Angie just pointed out what I couldn't put a finger to, so I'll add that it's quite perverse. Kinda like one of those things you despise doing, but you end up enjoying anyway and then hate yourself for liking the thing you despised. But whatever.
I found Sarah VonderHaar quite attractive in a Posh Spice kinda way.
It was interesting; the contestants were given their first photoshoot and they had to portray a political statement, such as anti-fur, pro-choice, vegan, anti-death penalty, pro-gun, etc, whether they agreed with it or not. And the results were quite fascinating; apparently how inspired you are to assert a statement depends a lot on your own ideologies and, to the trained eye, it is very clear when captured in a still frame. Nigel Barker, the photographer, put it quite well: "In a movie you have 100s of lines to bring your message across. In a photograph you have just that one moment." Never knew so much could go into a picture.
When did reality
Whatever happened to
Or the radio or
Way before Nirvana?
I'm quite ambivalent about an age defined by reality TV. Along the lines of this age of reality TV, we have the advent of blogs and personality sites as well, amongst other things. Personally, I think that celebrities shouldn't be born out of the reality TV, American-Idol-esque production concept because we get to see them in such a flawed light. This in turn really blurs the traditional distinction between mundane reality and plastic superstardom. It's kinda like how you shouldn't know the past of someone you respect, like a teacher or a pastor. Once you're privy to that knowledge, the ones you look up to, admire and/or respect can become far too ordinary.
I guess I kinda had something like that going when I was in the army. After seeing the depths of loserism some people can succumb to, it does make one wonder what kinda people some of the conventionally-revered persons in society have been before they got there. Especially officers, since they're the ones who often have the resource to become important people in future.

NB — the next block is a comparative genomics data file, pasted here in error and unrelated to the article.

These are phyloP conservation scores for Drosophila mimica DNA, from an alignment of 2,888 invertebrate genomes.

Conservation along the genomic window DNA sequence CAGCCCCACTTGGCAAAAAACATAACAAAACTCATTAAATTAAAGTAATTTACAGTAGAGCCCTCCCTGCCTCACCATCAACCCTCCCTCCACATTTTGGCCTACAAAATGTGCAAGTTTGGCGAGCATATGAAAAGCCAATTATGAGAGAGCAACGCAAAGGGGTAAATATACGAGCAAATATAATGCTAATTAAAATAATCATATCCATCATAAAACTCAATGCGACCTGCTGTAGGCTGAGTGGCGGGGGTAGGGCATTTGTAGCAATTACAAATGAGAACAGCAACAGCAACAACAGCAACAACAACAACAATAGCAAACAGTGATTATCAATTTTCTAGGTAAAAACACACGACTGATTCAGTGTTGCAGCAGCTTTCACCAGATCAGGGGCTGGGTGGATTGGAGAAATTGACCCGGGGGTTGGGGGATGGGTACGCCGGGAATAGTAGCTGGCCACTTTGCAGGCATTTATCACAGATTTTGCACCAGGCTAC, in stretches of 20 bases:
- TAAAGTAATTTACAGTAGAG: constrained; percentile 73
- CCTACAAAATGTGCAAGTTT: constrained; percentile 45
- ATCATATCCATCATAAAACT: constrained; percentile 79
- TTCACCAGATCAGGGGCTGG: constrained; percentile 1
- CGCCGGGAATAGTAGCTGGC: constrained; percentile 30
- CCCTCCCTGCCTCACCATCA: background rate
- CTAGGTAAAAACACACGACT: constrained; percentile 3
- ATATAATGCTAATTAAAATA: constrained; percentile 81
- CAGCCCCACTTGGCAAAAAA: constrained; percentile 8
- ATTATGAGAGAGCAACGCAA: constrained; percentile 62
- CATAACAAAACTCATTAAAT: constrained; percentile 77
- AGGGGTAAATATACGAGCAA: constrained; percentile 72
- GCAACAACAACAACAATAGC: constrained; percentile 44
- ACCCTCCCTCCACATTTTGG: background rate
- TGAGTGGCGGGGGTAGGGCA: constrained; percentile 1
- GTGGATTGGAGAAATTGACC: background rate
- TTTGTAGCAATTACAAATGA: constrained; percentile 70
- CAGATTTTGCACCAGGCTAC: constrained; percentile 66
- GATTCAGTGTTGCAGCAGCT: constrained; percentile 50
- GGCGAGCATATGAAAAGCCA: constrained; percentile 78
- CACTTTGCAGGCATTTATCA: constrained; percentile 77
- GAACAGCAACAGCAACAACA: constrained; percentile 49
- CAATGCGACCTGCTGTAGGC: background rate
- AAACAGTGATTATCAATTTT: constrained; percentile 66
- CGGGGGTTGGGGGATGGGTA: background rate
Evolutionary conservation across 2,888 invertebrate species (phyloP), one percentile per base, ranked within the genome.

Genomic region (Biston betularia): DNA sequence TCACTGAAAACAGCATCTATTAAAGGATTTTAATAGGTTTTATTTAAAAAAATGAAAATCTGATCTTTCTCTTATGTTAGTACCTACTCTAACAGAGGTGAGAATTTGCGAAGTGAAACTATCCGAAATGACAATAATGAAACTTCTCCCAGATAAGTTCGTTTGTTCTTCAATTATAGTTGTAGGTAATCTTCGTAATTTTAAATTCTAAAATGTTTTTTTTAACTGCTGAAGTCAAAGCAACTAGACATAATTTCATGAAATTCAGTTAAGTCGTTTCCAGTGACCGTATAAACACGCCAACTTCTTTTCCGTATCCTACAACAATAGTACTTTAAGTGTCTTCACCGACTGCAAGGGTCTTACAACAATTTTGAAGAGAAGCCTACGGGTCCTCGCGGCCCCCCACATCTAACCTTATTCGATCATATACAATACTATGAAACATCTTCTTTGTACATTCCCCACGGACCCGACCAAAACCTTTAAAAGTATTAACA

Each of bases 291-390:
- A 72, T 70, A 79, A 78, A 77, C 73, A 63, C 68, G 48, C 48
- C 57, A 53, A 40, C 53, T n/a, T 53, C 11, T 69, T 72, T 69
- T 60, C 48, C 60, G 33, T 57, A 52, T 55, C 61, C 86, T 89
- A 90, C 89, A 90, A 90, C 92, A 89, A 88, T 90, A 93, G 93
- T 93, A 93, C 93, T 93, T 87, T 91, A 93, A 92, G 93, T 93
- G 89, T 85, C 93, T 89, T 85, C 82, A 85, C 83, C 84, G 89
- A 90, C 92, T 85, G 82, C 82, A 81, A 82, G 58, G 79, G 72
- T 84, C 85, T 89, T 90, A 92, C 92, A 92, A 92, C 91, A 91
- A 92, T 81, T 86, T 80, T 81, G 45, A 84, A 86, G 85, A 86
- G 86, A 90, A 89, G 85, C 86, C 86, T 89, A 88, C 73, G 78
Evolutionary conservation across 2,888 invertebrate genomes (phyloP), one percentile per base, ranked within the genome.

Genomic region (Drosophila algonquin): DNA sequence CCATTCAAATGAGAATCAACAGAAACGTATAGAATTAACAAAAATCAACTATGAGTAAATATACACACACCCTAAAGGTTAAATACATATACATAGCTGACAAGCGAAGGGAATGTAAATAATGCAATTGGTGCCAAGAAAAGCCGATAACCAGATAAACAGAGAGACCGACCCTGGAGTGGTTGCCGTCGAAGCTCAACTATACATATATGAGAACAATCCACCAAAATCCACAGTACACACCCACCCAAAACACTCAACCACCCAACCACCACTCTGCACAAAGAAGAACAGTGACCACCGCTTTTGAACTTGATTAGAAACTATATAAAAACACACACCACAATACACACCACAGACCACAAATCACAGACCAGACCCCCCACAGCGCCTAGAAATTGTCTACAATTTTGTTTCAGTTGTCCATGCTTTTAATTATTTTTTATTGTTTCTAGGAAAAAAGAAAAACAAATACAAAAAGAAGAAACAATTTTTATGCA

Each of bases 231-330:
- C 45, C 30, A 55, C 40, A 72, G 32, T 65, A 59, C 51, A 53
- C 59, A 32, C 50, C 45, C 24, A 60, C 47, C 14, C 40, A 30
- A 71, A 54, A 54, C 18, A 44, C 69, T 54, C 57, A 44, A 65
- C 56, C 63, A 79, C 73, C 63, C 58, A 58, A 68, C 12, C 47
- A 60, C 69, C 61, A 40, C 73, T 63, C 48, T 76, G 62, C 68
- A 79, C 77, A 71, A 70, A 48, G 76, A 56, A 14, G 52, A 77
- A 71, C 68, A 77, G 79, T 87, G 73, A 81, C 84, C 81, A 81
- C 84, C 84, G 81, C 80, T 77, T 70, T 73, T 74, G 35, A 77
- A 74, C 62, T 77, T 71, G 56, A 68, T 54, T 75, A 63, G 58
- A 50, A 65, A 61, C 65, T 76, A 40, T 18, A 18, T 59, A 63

You get to see the worst in potential celebrities as they slug it out backstage on reality TV or when judges spew out all their faults as if they were little kids. Increasingly, celebrities are appearing on personality profile sites like Facebook and Myspace, bringing them far down to earth that they're practically touchable. And on the other hand, normal people are garnering increasing celebrity status through media such as blogs. People also get recognition through talkshows that increasingly wish to propel stories of ordinary people into the public media sphere, such as Oprah, Ellen DeGeneres and Jerry Springer.
I don't really know what's worse. That superstars now are becoming too ordinary, or that the plastic nature of superstardom is invading our normal lives. But if you're talking about the sanctity of being grounded in reality, then the pervasiveness of the celebrity status into the realm of the ordinary does sound like the greater evil, along with it's creeping voyeurism of the public overriding the private.
Discretion is being able to raise your eyebrow instead of your voice.
Bowling For Soup - 1985